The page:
In one day the entire outlook changed. KG's impact I have to believe is similar to the impact Bird had on the franchise in 1979 (the Celtics won 29 games the year before Bird, 61 in his first season).
In fact, during "Larry Bird: A Basketball Legend," the narrator says Bird arrived in Boston "at a time when [the Celtics'] fortunes have never been lower and expectations have never been higher." The narrator could easily change the name Bird for Garnett, and the statement would remain completely accurate.
This is where I am going to make the case for KG for MVP. The award is for the most valuable – how can anyone be more valuable than Garnett?
If Kobe or Chris Paul wins, I will have no problem. They each have had great seasons. But the Celtics as a franchise were dead last summer. KG changed that. The Celtics were a terrible defensive team. KG changed that. No one wanted to come play for the Celtics. KG changed that.
I use a Celtics pen at work. I watch every game. I own green Celtics sneakers. For years I have been mocked for all of those things. Not this year. KG changed that as well.
Everything about the Celtics this season starts with Garnett. Everything.
Pierce has been great. I am so happy for him. He has had to endure the Pitino era, then the team getting close only to be torn apart due to mismanagement by Paul Gaston and Chris Wallace. Then the team tried to rebuild, and then they tried to rebuild again. Then there was last season. He has stuck with the Celtics all these years, and this season, he has put his ego aside and turned in arguably the best all-around season of his career.
The team other than KG/Pierce/Ray Allen, particularly Rajon Rondo, has been much better than most people expected. The bench is a great combination of young talent (Powe, Davis, Tony Allen) and quality veterans (Posey, Cassell, P.J. Brown and Eddie House).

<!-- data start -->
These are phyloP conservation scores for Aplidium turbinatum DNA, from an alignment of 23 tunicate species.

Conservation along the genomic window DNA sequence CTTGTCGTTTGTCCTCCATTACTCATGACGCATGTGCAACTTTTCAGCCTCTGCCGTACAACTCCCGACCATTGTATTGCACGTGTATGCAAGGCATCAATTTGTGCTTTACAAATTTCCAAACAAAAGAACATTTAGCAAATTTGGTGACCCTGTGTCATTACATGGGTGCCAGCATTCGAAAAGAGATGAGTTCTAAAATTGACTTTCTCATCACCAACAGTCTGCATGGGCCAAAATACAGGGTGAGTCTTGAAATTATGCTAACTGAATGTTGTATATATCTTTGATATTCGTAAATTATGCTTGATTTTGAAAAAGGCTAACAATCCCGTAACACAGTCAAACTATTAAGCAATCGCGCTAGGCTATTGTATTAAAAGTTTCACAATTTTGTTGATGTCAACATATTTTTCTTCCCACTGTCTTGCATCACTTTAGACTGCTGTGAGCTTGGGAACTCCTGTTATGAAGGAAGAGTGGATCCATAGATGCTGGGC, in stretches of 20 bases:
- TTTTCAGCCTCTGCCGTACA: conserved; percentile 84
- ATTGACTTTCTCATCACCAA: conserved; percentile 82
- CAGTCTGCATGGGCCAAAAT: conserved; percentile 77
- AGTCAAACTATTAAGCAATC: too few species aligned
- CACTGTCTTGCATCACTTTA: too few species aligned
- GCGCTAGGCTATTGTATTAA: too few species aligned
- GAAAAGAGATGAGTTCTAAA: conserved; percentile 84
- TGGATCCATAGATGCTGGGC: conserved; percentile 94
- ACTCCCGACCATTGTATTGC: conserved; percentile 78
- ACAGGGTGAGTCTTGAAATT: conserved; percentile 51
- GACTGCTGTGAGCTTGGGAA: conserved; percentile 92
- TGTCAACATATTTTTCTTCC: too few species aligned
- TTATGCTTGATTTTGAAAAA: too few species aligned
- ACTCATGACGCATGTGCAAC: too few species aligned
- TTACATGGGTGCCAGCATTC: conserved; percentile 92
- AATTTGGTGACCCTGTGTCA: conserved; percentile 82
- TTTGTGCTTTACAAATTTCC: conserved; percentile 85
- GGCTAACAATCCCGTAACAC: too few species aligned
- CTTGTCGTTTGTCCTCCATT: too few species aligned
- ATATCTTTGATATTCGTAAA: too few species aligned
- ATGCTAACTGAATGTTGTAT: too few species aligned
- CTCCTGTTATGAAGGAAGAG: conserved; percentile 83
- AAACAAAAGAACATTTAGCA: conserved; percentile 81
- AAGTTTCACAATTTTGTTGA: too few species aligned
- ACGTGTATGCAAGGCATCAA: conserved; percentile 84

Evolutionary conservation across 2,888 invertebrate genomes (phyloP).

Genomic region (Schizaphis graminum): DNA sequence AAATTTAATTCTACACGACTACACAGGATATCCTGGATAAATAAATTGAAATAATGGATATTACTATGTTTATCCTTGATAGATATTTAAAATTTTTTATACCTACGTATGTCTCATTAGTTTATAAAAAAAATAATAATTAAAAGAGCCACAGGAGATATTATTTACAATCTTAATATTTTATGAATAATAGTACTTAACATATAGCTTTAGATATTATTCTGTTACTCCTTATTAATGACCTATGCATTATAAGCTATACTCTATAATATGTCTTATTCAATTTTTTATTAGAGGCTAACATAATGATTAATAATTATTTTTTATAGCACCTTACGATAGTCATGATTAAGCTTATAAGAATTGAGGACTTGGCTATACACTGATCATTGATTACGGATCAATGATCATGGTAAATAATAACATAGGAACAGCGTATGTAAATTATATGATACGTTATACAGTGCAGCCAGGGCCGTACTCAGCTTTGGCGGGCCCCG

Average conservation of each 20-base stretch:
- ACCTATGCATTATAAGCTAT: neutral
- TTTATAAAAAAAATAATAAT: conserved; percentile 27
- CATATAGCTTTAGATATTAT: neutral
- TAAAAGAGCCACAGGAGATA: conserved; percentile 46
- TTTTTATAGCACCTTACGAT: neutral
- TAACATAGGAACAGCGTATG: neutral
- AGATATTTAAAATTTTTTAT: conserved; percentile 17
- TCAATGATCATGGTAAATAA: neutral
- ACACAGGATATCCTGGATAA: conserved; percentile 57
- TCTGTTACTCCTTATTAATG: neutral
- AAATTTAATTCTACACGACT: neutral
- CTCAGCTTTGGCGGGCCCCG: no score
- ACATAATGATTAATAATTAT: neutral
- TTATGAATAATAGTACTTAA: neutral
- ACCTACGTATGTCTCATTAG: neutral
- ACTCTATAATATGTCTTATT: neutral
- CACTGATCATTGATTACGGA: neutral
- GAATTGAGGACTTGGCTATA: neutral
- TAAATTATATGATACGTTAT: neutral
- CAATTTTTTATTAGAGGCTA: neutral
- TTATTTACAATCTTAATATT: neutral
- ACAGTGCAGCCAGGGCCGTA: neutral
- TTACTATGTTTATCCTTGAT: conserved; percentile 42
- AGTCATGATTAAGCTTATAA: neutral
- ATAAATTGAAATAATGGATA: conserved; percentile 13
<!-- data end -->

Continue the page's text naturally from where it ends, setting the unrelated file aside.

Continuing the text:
But the reason this team has won 66 games, the reason they have played so hard every single game is because of Kevin Garnett.
Back in the 1980s, the talk was always how Larry and Magic could dominate games without even having to score a point. KG has done that, albeit in a much different way, all season long.
I don’t really expect KG to win the MVP. And that is fine with me, and I am sure it is fine with him too. He has an MVP. He doesn’t have a championship, and that is what he came here to do.
This was supposed to be a preview of the Celtics-Hawks series. It hasn’t been that. The teams played three times this year, with the Celtics winning all three games by double figures. The Celtics are on a mission. The Hawks I believe are just happy to be in the playoffs.
The Celtics are the best team in the league. Does this mean they are going to win the championship? Absolutely not.
There are at least eight teams I could see winning the title – I can not remember there ever being that many legitimate title contends in an NBA playoff.
But Boston has as good a chance as any team – and as a Celtics fan, that is all I could ask for, and it just feels good having the Celtics finally back where I grew up thinking they would always be – among the NBA’s elite with a real chance to win the title.